Purpose of Review: Although trigeminal neuralgia is well known to neurologists, recent developments in classification and clinical diagnosis, new MRI methods, and a debate about surgical options necessitate an update on the topic.
Recent Findings: Currently, a worldwide controversy exists regarding the classification, diagnostic process, and surgical treatment of trigeminal neuralgia. This controversy has been caused on one side by the recognition that some 50% of patients with trigeminal neuralgia, apart from characteristic paroxysmal attacks, also have continuous pain in the same territory, which results in greater diagnostic difficulties and is associated with a lower response to medical and surgical treatments. In contrast, recent developments in MRI methods allow differentiation between a mere neurovascular contact and an effective compression of the trigeminal root by an anomalous vessel, which implies more difficulties in the choice of surgical treatment, with the indication for microvascular decompression becoming more restricted.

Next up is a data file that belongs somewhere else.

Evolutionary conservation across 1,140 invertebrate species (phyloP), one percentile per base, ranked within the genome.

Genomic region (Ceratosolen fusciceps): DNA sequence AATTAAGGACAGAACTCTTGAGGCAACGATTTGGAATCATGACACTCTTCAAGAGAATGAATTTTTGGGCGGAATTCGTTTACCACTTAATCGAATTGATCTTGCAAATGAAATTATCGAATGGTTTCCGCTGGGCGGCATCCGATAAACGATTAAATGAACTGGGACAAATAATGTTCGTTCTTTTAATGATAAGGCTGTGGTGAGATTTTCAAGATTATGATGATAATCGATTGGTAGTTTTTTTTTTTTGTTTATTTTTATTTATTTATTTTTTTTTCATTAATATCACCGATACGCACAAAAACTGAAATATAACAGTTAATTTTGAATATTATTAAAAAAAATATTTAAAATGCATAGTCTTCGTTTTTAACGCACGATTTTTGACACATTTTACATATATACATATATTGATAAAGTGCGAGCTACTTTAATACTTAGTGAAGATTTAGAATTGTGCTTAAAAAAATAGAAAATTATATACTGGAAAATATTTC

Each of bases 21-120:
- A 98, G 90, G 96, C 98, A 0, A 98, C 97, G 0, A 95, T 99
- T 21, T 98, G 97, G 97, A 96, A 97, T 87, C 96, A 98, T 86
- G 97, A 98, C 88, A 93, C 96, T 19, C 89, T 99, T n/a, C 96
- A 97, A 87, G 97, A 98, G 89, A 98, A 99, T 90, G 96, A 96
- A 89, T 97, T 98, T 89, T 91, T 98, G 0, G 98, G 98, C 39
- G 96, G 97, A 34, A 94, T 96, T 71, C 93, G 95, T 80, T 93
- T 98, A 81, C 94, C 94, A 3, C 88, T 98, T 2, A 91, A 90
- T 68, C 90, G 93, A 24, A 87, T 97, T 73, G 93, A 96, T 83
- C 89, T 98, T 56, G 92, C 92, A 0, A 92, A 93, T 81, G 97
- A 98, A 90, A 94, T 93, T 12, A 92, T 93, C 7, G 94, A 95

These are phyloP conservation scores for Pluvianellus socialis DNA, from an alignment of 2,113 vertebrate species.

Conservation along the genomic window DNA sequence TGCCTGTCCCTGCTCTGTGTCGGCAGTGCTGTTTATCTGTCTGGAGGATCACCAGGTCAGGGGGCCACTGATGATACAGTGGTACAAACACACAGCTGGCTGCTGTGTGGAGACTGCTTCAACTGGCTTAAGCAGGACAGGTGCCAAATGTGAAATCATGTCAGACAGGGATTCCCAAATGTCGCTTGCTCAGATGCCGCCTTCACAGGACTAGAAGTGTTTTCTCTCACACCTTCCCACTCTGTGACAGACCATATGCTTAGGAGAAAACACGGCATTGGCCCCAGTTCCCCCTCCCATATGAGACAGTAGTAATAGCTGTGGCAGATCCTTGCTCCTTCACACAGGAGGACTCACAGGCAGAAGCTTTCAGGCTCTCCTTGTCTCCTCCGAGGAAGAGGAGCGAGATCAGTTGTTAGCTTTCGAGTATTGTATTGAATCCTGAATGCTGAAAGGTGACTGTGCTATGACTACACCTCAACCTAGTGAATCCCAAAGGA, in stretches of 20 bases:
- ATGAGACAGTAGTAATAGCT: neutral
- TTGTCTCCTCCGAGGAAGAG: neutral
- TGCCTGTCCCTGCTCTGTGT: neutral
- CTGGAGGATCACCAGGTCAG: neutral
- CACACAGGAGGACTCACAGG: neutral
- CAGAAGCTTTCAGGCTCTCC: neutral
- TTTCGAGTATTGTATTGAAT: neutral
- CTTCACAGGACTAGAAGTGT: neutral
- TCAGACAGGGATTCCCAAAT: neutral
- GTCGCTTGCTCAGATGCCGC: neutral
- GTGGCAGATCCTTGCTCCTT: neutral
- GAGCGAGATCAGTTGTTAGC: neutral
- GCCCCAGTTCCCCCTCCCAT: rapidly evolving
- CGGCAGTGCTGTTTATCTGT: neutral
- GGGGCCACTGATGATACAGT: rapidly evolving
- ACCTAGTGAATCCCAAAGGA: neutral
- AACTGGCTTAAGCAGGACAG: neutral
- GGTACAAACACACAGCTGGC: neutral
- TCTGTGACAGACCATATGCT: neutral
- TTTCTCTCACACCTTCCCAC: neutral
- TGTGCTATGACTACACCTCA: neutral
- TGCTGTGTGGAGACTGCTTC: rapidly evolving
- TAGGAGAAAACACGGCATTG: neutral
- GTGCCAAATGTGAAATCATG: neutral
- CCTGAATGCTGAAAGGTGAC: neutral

Summary: This article proposes that the diagnosis of trigeminal neuralgia, with or without concomitant continuous pain, must rely on clinical grounds only. Diagnostic tests are necessary to distinguish three etiologic categories: idiopathic trigeminal neuralgia (nothing is found), classic trigeminal neuralgia (an anomalous vessel produces morphologic changes of the trigeminal root near its entry into the pons), and secondary trigeminal neuralgia (due to major neurologic disease, such as multiple sclerosis or tumors at the cerebellopontine angle). Carbamazepine and oxcarbazepine (ie, voltage-gated, frequency-dependent sodium channel blockers) are still the first-choice medical treatment, although many patients experience significant side effects, and those with concomitant continuous pain respond less well to treatment. The development of sodium channel blockers that are selective for the sodium channel 1.7 (Nav1.7) receptor will hopefully help. Although all the surgical interventions (percutaneous ganglion lesions, gamma knife radiosurgery, and microvascular decompression) are very efficacious, precise MRI criteria for differentiating a real neurovascular compression from an irrelevant contact will be of benefit in better selecting patients for microvascular decompression.